Female day laborers represent invisible, 'silent segment of city's population'

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By Roberto Daza

San Francisco’s undocumented workforce waits patiently for a day’s work, crowding the early-morning sidewalks in San Francisco’s Mission District, from the dingy and unkempt landscapes of the 25th Street exit and nearby Rolph Park to the noticeably better-maintained streets of Guerrero and Dolores.
One drive through the area and it’s hard to miss the increasing presence of Latin America’s economic migrants. Groups of men pepper street corners, many of them gone by noon in hurried sidewalk negotiations, but one group is noticeably absent from these daily transactions and never really given a second thought: women.
At a time when the male day laborer has become the most recognizable face of economic immigration in San Francisco, and by extent the United States, the female day laborer goes unnoticed.
“They’re a silent segment the city’s population,” says Teresa Carillo, a professor at San Francisco State University (SFSU) who specializes in Latino politics with an emphasis in immigration. “Working in realms of domestic service that make it hard [for them] to be heard.”
Research by groups such as the Mexican Migration Project, a bi-national effort between the University of Guadalajara (Mexico) and Princeton, and the Urban Institute, a policy research organization in based in Washington, seem to support that claim.
Despite making up over 44% of the nation’s low-wage immigrant work force and, according to United Nations statistics, migrating for work in greater numbers than ever before, they remain invisible.
“There are still more male migrants than women, but the gap is closing quickly,” said Carillo.
Even Velia Garcia, a Raza Studies Department professor at SFSU, and colleague of Carrillo, whose research includes analysis of the migrant workforce in Pescadero on the California Coast, was surprised at how little thought she’d given to this issue.
“When you think of jornaleros [day laborers], you think of the men,” said Julian Romero, day laborer and member of the Women’s Collective, an organization that advocates for the rights of domestic service workers, in an interview in Spanish.
In some major cities, like New York, women can be seen standing side-by-side with the men seeking jobs as cooks, housekeepers, and caretakers. But in San Francisco, women tend to rely on each other and grassroots labor organizations to find their next job— a job that nevertheless is usually just as temporary as the landscaping and construction jobs the men find.
“ A lot of work is obtained by more familial or community-based networking,” said Carillo. “You will not see women standing in the streets for work.”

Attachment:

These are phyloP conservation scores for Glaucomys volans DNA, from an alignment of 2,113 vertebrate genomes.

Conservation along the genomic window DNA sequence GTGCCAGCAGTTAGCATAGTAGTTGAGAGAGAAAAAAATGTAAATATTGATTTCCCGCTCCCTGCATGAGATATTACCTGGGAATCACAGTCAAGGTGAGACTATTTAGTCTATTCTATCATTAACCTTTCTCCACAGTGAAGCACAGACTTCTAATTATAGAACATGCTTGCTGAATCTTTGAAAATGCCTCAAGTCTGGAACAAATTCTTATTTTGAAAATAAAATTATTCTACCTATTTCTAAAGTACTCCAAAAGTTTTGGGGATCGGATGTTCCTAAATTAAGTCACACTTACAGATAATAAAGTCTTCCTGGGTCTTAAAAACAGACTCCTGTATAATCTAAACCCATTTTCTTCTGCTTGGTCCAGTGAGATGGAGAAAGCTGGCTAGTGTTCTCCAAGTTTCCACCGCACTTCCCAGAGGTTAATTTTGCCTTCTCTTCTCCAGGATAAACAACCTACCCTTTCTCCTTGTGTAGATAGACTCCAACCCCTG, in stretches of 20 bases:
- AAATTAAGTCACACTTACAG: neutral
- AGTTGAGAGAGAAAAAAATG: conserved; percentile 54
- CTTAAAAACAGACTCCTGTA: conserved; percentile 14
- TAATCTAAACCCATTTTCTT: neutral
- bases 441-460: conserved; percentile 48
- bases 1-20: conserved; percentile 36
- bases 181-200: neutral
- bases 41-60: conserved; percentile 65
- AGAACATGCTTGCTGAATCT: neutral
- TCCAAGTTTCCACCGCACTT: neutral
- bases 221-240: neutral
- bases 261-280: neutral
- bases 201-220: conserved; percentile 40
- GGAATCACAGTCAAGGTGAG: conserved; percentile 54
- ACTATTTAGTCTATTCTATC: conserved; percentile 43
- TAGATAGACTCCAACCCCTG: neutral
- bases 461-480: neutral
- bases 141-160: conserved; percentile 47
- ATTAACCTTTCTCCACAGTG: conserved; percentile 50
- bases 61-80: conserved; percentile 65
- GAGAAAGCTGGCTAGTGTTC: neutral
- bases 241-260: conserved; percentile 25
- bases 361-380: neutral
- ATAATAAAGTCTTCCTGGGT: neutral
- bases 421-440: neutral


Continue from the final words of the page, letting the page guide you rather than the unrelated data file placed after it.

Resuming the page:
This statement still begs the question: why are the male and female day laborer experiences so different?
“It may have a bit to do with physical vulnerability,” said Garcia. “It isn’t very safe for women to be standing outside, alone, waiting for work.”
In fact, safety was a concern expressed by everyone interviewed for this article, and a concern that was also touched upon in a report by the United Nations’ Economic and Social Council. Focusing on violence against female migrant workers, the report found that “because of their subordinate status both as migrants and as women, female migrant workers are highly vulnerable to exploitation and ill-treatment.”
That vulnerability is also part of the reason why female migrants tends to stay for longer periods of time in the United States, for an average of seven years between arriving the US and returning to their country of origin.
In the case of female migrants of Mexican origin, border crossing is seen as a dangerous and costly ordeal.
“There is a lot of sexual violence: rape, robbery…” explained Carrillo. “Women are more vulnerable in the absence of the rule of law.”
As for the female day laborer experience in the U.S., according to a 2002 study of low-wage immigrant workers in the U.S. by the Urban Institute, they are likely to be single mothers supporting children in their native countries. Compared with their male counterparts, they earn less, despite higher levels of education, are also more likely to remain in the U.S., and send home a higher proportion of their earnings.
But the female day laborer, and her visible absence from public consciousness, may be the result of several factors, such as policy, politics, the inability to vote, and the need for affordable labor, that according to Carrillo, work in conjunction to “corral women into the unregulated, underpaid, and informal sector of domestic service” without having to provide adequate compensation.

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This page contains a single entry by Bay Voices Editor published on May 18, 2008 2:26 PM.

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